For my personal healing, I prefer coaching. But to heal a couple’s relationship, I guess it’s hard to beat traditional counseling. James keeps telling me that in the hope that I will go back for more gut-wrenching sessions. It’s like scheduling yourself for a dentist who doesn’t use novacaine. But I’ll do it…

      Have a great weekend, Pat!

      DJ

  3. I would like to consider the ability of saying thanks to you for that professional instruction I have constantly enjoyed browsing your site. We are looking forward to the commencement of my school research and the general planning would never have been complete without visiting your site. If I can be of any help to others, I’d be thankful to help by means of what I have gained from here.

  4. I just came upon this post by accident. Very compelling. Very open. I want you to read my post on Marriage Counseling because, in the same way that your coach helped you with a definition of therapy, I think it will help you with sort of normalizing your experience.
    I will say here that couples counseling can be excruciating. It is complicated, unpredictable, and provocative. You won’t get the same feeling of being heard as you do in an individual session because the therapist is too busy and also, plays a different kind of role.
    Therapists doing couples counseling try to be fair in managing the session, to give both people something akin to equal time but, it is difficult. However, if it really feels unfair, then you should address it. If there is no improvement, you may need to try someone else.
    It’s true that no therapy is easy but it can be so helpful (in the long run). Life is just better when you understand yourself better. We all face surprises, good and bad constantly so it’s easier if you are not also surprising yourself. Therapy helps with that.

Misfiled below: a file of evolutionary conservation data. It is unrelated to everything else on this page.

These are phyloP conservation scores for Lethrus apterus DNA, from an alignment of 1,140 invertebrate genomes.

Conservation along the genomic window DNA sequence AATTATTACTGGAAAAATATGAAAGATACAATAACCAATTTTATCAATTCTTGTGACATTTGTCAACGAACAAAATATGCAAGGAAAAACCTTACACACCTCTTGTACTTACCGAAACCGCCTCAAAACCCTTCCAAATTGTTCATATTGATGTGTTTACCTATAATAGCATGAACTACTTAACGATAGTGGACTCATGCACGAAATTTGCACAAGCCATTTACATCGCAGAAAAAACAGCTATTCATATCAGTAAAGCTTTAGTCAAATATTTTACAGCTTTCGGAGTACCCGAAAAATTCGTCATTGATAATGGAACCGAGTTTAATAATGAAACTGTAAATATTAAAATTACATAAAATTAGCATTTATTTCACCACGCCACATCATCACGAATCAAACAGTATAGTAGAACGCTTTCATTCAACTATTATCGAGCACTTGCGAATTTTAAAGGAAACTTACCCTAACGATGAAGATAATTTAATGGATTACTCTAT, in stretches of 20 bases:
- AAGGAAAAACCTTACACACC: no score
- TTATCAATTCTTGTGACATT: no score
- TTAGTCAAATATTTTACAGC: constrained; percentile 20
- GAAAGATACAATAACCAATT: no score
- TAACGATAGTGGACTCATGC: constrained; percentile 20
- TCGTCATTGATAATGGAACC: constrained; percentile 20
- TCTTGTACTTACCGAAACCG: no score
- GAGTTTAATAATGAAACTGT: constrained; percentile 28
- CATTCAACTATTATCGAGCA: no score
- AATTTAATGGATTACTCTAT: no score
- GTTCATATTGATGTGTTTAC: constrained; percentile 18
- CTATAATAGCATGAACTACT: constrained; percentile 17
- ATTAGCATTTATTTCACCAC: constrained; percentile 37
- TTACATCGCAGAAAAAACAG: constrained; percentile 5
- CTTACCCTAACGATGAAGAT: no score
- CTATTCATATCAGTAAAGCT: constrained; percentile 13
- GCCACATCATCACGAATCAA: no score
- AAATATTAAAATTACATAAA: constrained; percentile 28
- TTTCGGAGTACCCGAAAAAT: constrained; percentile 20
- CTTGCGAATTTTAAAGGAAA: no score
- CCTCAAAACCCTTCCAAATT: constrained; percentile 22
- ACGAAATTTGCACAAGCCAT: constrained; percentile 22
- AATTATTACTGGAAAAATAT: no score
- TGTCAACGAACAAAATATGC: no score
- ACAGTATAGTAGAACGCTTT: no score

• Not Over It says:

      Thank you, Paula! I visited your blog and read that article on Marriage Counseling and enjoyed it. You write with a friendly style that drew me in to what you were saying. Great information, too!

      Your current post is for me, too. I am very sensitive. I feel others and what they feel and need, many times before they are aware of it. Through the years and with training, I have learned to balance that with assertiveness and I don’t often neglect me anymore. But I have to stay vigilant about it!

      Thank you again for introducing me to your site. I will visit often!

      DJ

  5. I just read your post about having trouble trusting and not fully believing that the feelings for OW are gone and what the counselor told you. (What a compelling writer you are!) I agree with your counselor and your coach, except for one part: I think that those feeling for OW or OM as the case may be–yes,women betray husbands sometimes too–CAN, in fact disappear. In addition, what was thought to be love maybe wasn’t actually. Maybe it was something else—excitement, escape, distraction, narcissism, immaturity, playtime—so many options. Real love is something, of course, that we all have to define for ourselves and I have my definition. But it is worth thinking about for each individual. I guess I wouldn’t just assume that he actually loved her. The affair could have been filling some need.
    Thank you for your thoughtful comments about my blog. I appreciate that a lot. I like what you said about sensitive people; you’ve added that some can be quite perceptive.
    I’m glad we found each other today, and connected.

  6. Not Over It says:

    Thank you for your thoughts on his love for her. That has been a huge stumbling block for me. I have thought a few times that I had put the issue to rest, and then bam, it rears its ugly head again.

    I am also glad to have connected with you. I’ll be over to your blog this weekend for some more reading – looking forward to it!

    DJ